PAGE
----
Reminder: DIYs Won’t Void Your Mac’s Warranty

Note: This article originally ran on the Rocket Yard in May 2013, but remains relevant today. We think that is is important to periodically remind users of their rights.

Macs are beautifully built machines. They’re solid, sleek and easy to use. While powerful from the factory, their performance and capabilities can be improved immediately and/or over time with user-installed upgrades like more RAM, larger and faster hard drive, a performance SSD, even adding a second internal drive to a Mac notebook. This upgrade capability allows a Mac owner to truly realize the maximum use-life of their technology investment. Unfortunately though, there exists a misconception among some users and even technicians that opening the machine voids the warranty.

We address this topic directly with customers via our support portals and are happy to inform you here of the same fact: upgrading your Mac does not void its warranty.

This consumer protection is owed to the little known Magnuson-Moss Warranty Act of 1975. Put simply, the act states that a company can’t require you to upgrade with only its own branded parts to retain the warranty. This important act protects your rights as a consumer and allows you to install upgrades with peace of mind confidence.

However, the warranty doesn’t cover any damage incurred while installing upgrades. That’s why MacSales.com’s free, step-by-step “how-to” DIY videos are extremely easy to follow for even advanced upgrades. See for yourself how easy it is at macsales.com/installvideos. However, if after watching our videos you’re still not comfortable performing one or more upgrades, we offer Turnkey Upgrade Programs for many Mac models, or you can opt to hire a professional.

At MacSales.com, we strive to educate consumers – and help them save time and money – by encouraging a DIY philosophy. Now you can give your Mac the boost it needs (our award-winning SSDs and memory are a great place to start) and know that MacSales.com and your warranty still have you covered!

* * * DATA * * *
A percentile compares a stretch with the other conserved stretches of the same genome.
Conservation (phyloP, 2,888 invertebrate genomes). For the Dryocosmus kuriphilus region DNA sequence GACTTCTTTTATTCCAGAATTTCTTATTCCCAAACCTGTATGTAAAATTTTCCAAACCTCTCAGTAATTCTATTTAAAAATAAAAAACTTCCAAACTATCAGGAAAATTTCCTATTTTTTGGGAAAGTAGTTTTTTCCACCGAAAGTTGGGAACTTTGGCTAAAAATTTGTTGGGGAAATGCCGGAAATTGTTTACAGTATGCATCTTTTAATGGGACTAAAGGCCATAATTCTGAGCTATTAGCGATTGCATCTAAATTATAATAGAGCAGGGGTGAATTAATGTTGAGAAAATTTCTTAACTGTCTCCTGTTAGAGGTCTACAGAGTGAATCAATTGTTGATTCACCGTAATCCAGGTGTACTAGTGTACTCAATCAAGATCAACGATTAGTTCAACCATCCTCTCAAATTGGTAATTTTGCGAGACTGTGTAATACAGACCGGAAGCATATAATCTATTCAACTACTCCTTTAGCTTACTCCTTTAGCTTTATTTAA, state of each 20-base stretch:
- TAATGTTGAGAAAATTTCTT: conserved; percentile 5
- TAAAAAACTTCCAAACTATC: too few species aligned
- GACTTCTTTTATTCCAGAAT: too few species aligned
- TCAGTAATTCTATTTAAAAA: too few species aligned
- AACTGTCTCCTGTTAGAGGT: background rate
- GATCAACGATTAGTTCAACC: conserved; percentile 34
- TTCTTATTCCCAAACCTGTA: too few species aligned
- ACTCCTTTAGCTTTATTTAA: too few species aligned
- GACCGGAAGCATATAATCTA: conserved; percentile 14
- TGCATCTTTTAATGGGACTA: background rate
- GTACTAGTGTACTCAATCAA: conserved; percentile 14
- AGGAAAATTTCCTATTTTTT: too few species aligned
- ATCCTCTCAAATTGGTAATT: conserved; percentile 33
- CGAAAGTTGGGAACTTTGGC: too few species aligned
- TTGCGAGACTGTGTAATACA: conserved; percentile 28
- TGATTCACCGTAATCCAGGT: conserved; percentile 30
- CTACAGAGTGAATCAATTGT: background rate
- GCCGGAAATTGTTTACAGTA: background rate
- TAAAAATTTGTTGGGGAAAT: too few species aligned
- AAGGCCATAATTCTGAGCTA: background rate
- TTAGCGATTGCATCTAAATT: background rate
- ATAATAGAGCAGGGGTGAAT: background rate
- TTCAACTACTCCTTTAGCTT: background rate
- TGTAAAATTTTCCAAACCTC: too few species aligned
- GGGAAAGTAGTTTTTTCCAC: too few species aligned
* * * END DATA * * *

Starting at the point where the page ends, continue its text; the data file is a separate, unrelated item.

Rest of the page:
Note: Although OWC upgrades do not void your warranty, you will want to remove them before taking a system that is under warranty into Apple for service. Apple does not track non-factory configurations. And while the service technicians usually will remove and give you your own parts back, it has happened where after a machine is sent out for service, the upgrade that you installed is found and removed with the stock configuration component instead in its place. So, when you do have a system still under Apple warranty or that’s being serviced under an Apple recall, it is prudent to restore it back to stock or as close to original configuration as possible prior to providing the system.


LEAVE A COMMENT


  • I totally agree in swopping back to stock parts when sending in for servicing. I guess it happen everywhere in the world when you send your Macs in for servicing you will get back some stock/lousy parts. It happen to me before in Singapore. It was a battery issue and I got replaced with a faulty PRAM into my Powerbook many years ago. The worst thing is, it is from an Apple authorised service centre. They are not that skillful and they charge a bomb.




  • A somewhat recent American press release

    FTC Staff Warns Companies that It Is Illegal to Condition Warranty Coverage on the Use of Specified Parts or Services

    April 10, 2018

    ftc.gov/news-events/press-releases/2018/04/ftc-staff-warns-companies-it-illegal-condition-warranty-coverage




  • Can you comment on whether this also applies to Australia where the consumer laws are different?




  • DEFINITION The persons in the shop you take it to, may remove your upgrade, aka, Soup Up” Parts & Leave you with the plain Vanilla standard Item. We had this problem in Past Years with Motorcycles in just a few M/C repair shops. If they had an older bike that contained Rare Performance Camshafts & the customer was unaware of this … it had the stock items when he picked it up.